Cancer cells grown around bioengineered microfibres make an ideal model to test new chemotherapy drugs
The habitat that cells live and grow in has been recreated using a mixture of self-assembling peptides and natural proteins.1 This synthetic matrix was then used to grow cancer spheroids, which could be used to test new anticancer treatments.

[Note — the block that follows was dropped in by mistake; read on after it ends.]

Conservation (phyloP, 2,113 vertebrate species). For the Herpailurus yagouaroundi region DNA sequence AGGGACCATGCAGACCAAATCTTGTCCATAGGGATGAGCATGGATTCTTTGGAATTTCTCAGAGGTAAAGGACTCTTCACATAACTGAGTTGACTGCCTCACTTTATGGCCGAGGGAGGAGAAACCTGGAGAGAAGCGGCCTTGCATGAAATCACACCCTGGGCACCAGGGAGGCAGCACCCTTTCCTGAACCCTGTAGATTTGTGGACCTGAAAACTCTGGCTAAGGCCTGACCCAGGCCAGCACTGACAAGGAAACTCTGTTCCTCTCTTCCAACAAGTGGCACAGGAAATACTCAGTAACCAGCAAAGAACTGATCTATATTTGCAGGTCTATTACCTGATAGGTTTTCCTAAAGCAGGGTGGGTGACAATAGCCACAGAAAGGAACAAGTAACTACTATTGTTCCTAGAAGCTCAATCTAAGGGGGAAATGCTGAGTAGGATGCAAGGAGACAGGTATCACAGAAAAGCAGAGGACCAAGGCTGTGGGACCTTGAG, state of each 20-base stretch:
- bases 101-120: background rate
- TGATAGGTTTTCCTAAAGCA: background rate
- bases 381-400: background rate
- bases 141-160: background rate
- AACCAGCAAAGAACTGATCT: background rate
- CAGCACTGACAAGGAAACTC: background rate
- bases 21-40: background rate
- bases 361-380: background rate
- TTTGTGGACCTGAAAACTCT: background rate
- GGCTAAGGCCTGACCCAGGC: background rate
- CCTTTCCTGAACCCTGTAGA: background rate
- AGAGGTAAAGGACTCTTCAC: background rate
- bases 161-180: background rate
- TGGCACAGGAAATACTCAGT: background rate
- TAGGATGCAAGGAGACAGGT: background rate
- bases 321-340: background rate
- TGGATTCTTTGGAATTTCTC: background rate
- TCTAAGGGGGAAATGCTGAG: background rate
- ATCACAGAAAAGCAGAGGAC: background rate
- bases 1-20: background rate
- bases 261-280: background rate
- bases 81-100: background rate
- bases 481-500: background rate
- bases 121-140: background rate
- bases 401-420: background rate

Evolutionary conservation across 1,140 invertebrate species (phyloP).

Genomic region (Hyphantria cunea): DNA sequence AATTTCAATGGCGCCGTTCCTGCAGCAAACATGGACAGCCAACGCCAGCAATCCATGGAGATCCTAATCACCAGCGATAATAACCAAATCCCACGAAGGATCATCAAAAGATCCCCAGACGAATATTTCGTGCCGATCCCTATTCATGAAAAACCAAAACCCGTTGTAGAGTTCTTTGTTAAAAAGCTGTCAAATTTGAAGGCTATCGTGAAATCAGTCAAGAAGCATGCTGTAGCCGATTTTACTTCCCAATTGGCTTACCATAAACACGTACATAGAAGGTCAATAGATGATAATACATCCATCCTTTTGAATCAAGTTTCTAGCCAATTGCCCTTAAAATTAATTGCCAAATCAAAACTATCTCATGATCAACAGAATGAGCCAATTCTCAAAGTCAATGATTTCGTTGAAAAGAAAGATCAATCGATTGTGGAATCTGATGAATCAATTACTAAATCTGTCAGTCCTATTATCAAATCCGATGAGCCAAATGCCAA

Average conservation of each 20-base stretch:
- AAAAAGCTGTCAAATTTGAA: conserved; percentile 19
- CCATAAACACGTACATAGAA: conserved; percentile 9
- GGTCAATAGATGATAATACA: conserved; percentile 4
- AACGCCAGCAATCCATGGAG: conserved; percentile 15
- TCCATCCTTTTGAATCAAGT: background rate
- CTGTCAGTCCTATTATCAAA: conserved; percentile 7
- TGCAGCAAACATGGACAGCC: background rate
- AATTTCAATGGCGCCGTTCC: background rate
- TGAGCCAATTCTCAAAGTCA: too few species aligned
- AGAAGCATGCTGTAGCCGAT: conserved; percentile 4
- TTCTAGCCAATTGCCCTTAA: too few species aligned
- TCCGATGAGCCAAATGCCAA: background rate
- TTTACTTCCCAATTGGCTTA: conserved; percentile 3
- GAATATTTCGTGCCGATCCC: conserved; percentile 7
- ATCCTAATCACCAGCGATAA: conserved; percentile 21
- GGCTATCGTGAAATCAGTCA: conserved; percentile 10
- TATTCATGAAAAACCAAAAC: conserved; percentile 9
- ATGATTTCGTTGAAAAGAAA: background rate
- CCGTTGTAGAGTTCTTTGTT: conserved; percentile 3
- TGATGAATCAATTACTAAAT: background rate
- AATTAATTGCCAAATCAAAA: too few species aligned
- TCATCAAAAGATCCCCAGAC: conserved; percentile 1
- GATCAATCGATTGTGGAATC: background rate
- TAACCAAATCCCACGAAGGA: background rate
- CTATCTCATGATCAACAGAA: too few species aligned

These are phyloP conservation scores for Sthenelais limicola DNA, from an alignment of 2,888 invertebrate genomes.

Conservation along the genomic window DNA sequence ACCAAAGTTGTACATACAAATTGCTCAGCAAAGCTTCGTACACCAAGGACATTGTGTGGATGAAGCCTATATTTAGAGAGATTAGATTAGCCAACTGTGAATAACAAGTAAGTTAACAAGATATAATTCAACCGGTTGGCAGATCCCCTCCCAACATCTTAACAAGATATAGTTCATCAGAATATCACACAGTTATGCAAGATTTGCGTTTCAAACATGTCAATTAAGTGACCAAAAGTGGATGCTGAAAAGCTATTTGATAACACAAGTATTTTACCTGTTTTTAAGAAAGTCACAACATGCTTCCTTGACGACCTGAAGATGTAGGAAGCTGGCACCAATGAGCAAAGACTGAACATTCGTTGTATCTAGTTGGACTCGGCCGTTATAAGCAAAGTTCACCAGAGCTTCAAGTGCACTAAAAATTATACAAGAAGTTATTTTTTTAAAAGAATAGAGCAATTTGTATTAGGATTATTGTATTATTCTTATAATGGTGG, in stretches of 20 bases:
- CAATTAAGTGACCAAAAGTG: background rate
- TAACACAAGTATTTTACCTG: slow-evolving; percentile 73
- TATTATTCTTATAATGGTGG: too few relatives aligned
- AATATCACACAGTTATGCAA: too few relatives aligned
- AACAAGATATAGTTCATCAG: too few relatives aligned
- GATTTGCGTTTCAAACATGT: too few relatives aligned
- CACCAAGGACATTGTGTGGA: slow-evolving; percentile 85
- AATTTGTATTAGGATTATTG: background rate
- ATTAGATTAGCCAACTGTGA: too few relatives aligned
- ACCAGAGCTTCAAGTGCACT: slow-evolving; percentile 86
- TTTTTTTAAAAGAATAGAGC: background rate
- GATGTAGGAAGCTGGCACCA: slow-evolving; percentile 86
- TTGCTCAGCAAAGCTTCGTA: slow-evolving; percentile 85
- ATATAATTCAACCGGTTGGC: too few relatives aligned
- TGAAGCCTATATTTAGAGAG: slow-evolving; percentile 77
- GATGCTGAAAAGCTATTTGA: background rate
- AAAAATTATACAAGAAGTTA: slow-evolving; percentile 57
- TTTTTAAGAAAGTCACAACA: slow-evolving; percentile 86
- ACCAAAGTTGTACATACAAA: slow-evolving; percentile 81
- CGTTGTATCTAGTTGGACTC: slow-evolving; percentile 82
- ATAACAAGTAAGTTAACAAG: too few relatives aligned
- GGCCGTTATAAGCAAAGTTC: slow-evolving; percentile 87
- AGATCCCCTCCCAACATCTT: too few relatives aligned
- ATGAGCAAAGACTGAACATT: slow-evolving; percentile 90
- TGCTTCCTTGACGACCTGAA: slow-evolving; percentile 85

The process was extremely simple. A team led by Alvaro Mata, from the University of Nottingham, UK, mixed all the ingredients with the cells and watched the magic happen. ‘Self-assembling peptides have an amphiphilic structure, they quickly arrange themselves forming long fibres resembling those that hold cells together,’ explains Mata. The team used the exact same proteins found around natural tumours, such as keratin and fibronectin. ‘We used these peptides to co-assemble with proteins found in the natural tumour, creating a tuneable composite biomaterial that mimics molecular and structural features of the extracellular matrix,’ he adds.